Federation creates Jewish Community Relations Council

Federation creates Jewish Community Relations Council

New committee part of national expansion of JCRCs in response to uptick of bias incidents

Lynne Azarchi and Daniel Brent are co-chairs of the new Jewish Community Relations Council.
Lynne Azarchi and Daniel Brent are co-chairs of the new Jewish Community Relations Council.

As incidents of hate and anti-Semitism continue to rise in New Jersey, the Jewish Federation of Princeton Mercer Bucks is launching a Jewish Community Relations Council (JCRC) to engage with others in Mercer County about hate crimes, bias incidents, and issues of concern to the Jewish community.

“With what’s going on in the country and the rise of white supremacists and hate crimes, we want to be organized and ready to respond,” said Lynne Azarchi, co-chair with Daniel Brent of the new JCRC in Mercer County. “We want JCRC to be a community resource, but also to be prepared for the next hate, bias, or discrimination incident so that we can respond more effectively and in a smarter, more organized manner.”

Plans for the lay-led JCRC of Mercer and Bucks Counties have been in the works for a number of years, but leaders say it is certainly needed in today’s climate.

“As people’s filters and boundaries become weaker, they may articulate, and in extreme cases, act out to express their anger and frustration at their inability to control their lives. Historically, such anger has targeted Jews,” Brent said. “We’ve grown accustomed as a Jewish community to feeling that we are an integral part of our national fabric. However, individuals and groups are seeking to polarize and agitate for political and other purposes.

“The consequences,” Brent continued, “have been documented in the increase of bias incidents and, in particular, anti-Semitic rhetoric and activity.”

There were a total of 569 reported bias incidents in New Jersey in 2018, the highest number of incidents since 2011, according to the 2017-2018 Bias Incident Report issued by the N.J. Attorney General and the N.J. State Police. Of those, 172 were anti-Jewish incidents, accounting for 30.2 percent of bias incidents statewide.

The Anti-Defamation League of New York/New Jersey reported three anti-Semitic incidents in Mercer County in 2018. The county was also targeted by white supremacists who threatened to march in Princeton in January of this year. No white supremacists actually attended the rally though hundreds of people did show up to counter them and promote tolerance.

Members of the new JCRC include, from left, Mayor of East Windsor Township Janice Mironov, Naomi Richman Neumann, Neil Lewis, Dan Brent, Lynne Azarchi, and Donna Pressman.

Since 2017, more than a dozen communities across the country have either launched or beefed up existing JCRC groups, this after years of declining communal interest. In total, 125 JCRCs operate nationwide, in Jewish communities large and small. While some JCRCs operate as independent entities, the new JCRC will be a committee of the federation.

“Jewish communities are feeling less secure than they might have 10 or 15 years ago and they know intuitively that this means they need to be connected to the non-Jewish world, which is the role of the JCRCs,” said David Bernstein, president and CEO of the Jewish Council for Public Affairs (JCPA), which provides training and support for JCRCs nationwide.

The goals of this new committee include developing and maintaining relationships with community leaders such as school superintendents, police chiefs, and mayors so they have a connection and liaison to the Jewish community. The JCRC will also address issues of anti-Semitism, racism, or anti-Israel sentiment should they arise.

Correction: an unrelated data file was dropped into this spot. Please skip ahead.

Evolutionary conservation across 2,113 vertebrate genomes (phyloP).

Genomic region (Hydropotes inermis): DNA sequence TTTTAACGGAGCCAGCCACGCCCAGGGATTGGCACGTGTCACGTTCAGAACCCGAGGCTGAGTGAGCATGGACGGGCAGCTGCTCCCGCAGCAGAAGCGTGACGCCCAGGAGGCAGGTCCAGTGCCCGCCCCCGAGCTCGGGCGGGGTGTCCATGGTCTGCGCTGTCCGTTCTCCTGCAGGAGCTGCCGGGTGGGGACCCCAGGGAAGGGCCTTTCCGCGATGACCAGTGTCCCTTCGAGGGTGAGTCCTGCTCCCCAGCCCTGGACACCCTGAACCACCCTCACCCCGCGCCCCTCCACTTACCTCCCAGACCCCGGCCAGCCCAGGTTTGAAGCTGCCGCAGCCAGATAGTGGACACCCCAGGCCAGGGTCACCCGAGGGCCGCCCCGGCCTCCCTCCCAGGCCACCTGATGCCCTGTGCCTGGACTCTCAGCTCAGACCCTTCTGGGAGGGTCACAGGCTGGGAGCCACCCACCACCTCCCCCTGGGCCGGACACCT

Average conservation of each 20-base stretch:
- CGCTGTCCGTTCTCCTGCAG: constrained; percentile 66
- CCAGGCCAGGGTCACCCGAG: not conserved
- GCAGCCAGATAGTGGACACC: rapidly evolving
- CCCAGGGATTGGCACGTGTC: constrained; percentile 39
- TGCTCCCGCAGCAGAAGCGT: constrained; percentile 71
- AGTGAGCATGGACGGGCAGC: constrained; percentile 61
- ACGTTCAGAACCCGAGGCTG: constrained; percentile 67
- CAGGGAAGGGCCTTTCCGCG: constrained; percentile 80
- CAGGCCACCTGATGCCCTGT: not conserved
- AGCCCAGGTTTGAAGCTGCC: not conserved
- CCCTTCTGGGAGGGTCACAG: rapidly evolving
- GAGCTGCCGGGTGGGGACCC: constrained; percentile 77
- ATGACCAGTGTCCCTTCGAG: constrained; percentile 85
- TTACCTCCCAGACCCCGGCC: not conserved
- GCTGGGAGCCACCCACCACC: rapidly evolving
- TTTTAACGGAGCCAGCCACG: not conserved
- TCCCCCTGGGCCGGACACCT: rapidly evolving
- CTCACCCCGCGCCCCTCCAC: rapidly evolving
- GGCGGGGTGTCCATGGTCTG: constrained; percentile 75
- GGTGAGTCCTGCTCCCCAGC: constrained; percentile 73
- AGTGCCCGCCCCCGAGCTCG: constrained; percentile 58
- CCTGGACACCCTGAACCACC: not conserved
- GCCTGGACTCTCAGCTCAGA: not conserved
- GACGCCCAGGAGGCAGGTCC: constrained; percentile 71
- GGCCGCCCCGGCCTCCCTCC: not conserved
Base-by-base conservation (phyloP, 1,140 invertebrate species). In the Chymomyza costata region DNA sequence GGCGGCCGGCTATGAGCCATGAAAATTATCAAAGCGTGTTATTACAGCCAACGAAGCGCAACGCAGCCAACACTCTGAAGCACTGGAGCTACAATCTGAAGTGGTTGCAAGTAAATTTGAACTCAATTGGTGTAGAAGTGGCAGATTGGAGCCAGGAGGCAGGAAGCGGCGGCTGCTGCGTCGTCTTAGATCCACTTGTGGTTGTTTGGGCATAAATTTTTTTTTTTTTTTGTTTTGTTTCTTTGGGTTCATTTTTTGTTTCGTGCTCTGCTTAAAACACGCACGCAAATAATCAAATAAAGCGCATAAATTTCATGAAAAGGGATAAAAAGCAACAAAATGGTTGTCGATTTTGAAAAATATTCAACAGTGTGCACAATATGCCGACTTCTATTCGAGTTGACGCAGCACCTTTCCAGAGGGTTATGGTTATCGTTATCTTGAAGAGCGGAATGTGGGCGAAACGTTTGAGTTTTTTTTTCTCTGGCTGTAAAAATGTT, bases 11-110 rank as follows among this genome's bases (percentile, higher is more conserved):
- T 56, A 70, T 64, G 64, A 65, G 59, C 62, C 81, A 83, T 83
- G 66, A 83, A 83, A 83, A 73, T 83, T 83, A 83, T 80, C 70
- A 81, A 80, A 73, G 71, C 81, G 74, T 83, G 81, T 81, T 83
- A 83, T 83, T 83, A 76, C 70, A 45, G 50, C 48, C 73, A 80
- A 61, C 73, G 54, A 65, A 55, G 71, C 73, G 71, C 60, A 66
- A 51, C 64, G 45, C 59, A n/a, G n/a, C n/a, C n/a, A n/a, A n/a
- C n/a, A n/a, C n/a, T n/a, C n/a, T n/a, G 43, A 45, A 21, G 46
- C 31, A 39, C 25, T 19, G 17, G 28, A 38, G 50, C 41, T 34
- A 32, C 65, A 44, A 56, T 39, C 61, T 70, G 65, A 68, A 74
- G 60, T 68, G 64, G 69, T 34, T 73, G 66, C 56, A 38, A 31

“We want to help create an environment for civil discourse in dealing with some very challenging situations like anti-Semitism or other hate crimes or anti-Israel” behavior, said Mark Merkovitz, executive director of Jewish Federation of Princeton Mercer Bucks. “We thought it would be good for the Jewish community to broaden its relationships with Mercer County municipalities that don’t have a large Jewish presence.” An estimated 9,000 Jews live in the area.

Azarchi attended a JCPA conference in February and said she found it inspiring. “A world opened up to me of all the people around the country who do this kind of thing,” she said. “I received training at the conference and learned examples of what incidents arise from around the country and how they were handled. Subsequently, I have gotten training online and in teleconferences from JCPA.”

Since the JCRC steering committee of some 12 members was formed a few months ago, they have been meeting with area law enforcement, township and city officials, and school leadership.

“We are meeting them in person to create avenues of communication and we are also sharing information about these issues so that officials feel free to contact us if they have any questions before problems arise,” said Brent, adding that “We want to be a resource to raise consciousness in communities that may not have a sizable Jewish population, and in communities where there are significant Jewish populations.”

But federation leadership wants it known that the JCRC isn’t there solely to be reactive to incidents against the Jewish community, but to stand up to hate and discrimination regardless of the intended targets, something that is particularly important to Azarchi.

“In my day job I am the executive director of Kidsbridge, which educates children to be kind, respectful, and to appreciate differences, to be Upstanders. We teach this to kids from kindergarten through eighth grade, and JCRC is like that for adults,” she said, adding that through JCRC, “we want to focus on bringing our diverse community together in a positive way.”

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